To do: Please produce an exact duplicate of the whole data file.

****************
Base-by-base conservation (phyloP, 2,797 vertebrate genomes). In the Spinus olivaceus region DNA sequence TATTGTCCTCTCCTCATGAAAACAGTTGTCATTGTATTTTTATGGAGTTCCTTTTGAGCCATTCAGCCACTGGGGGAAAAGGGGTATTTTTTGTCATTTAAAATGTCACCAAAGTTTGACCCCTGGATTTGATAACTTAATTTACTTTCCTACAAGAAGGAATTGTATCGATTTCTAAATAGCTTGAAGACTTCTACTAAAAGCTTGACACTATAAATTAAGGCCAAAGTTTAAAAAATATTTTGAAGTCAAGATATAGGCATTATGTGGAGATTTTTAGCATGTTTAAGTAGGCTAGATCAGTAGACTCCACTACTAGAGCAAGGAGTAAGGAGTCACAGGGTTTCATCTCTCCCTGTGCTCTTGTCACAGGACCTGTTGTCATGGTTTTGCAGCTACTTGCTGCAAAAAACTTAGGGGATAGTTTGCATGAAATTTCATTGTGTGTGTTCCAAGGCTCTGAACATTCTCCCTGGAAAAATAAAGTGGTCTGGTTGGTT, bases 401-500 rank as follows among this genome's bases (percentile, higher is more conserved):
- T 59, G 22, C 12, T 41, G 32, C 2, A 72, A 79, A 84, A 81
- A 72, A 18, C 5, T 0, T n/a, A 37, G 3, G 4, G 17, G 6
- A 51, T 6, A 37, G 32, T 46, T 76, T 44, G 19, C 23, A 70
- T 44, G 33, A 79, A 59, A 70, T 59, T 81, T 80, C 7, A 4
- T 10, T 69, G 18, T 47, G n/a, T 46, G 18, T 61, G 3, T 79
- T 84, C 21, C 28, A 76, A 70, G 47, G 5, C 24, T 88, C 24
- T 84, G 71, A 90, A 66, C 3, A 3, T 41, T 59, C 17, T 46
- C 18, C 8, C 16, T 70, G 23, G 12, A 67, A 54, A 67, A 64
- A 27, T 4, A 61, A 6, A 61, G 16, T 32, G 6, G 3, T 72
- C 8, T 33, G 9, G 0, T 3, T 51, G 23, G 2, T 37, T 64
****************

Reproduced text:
Base-by-base conservation (phyloP, 2,797 vertebrate genomes). In the Spinus olivaceus region DNA sequence TATTGTCCTCTCCTCATGAAAACAGTTGTCATTGTATTTTTATGGAGTTCCTTTTGAGCCATTCAGCCACTGGGGGAAAAGGGGTATTTTTTGTCATTTAAAATGTCACCAAAGTTTGACCCCTGGATTTGATAACTTAATTTACTTTCCTACAAGAAGGAATTGTATCGATTTCTAAATAGCTTGAAGACTTCTACTAAAAGCTTGACACTATAAATTAAGGCCAAAGTTTAAAAAATATTTTGAAGTCAAGATATAGGCATTATGTGGAGATTTTTAGCATGTTTAAGTAGGCTAGATCAGTAGACTCCACTACTAGAGCAAGGAGTAAGGAGTCACAGGGTTTCATCTCTCCCTGTGCTCTTGTCACAGGACCTGTTGTCATGGTTTTGCAGCTACTTGCTGCAAAAAACTTAGGGGATAGTTTGCATGAAATTTCATTGTGTGTGTTCCAAGGCTCTGAACATTCTCCCTGGAAAAATAAAGTGGTCTGGTTGGTT, bases 401-500 rank as follows among this genome's bases (percentile, higher is more conserved):
- T 59, G 22, C 12, T 41, G 32, C 2, A 72, A 79, A 84, A 81
- A 72, A 18, C 5, T 0, T n/a, A 37, G 3, G 4, G 17, G 6
- A 51, T 6, A 37, G 32, T 46, T 76, T 44, G 19, C 23, A 70
- T 44, G 33, A 79, A 59, A 70, T 59, T 81, T 80, C 7, A 4
- T 10, T 69, G 18, T 47, G n/a, T 46, G 18, T 61, G 3, T 79
- T 84, C 21, C 28, A 76, A 70, G 47, G 5, C 24, T 88, C 24
- T 84, G 71, A 90, A 66, C 3, A 3, T 41, T 59, C 17, T 46
- C 18, C 8, C 16, T 70, G 23, G 12, A 67, A 54, A 67, A 64
- A 27, T 4, A 61, A 6, A 61, G 16, T 32, G 6, G 3, T 72
- C 8, T 33, G 9, G 0, T 3, T 51, G 23, G 2, T 37, T 64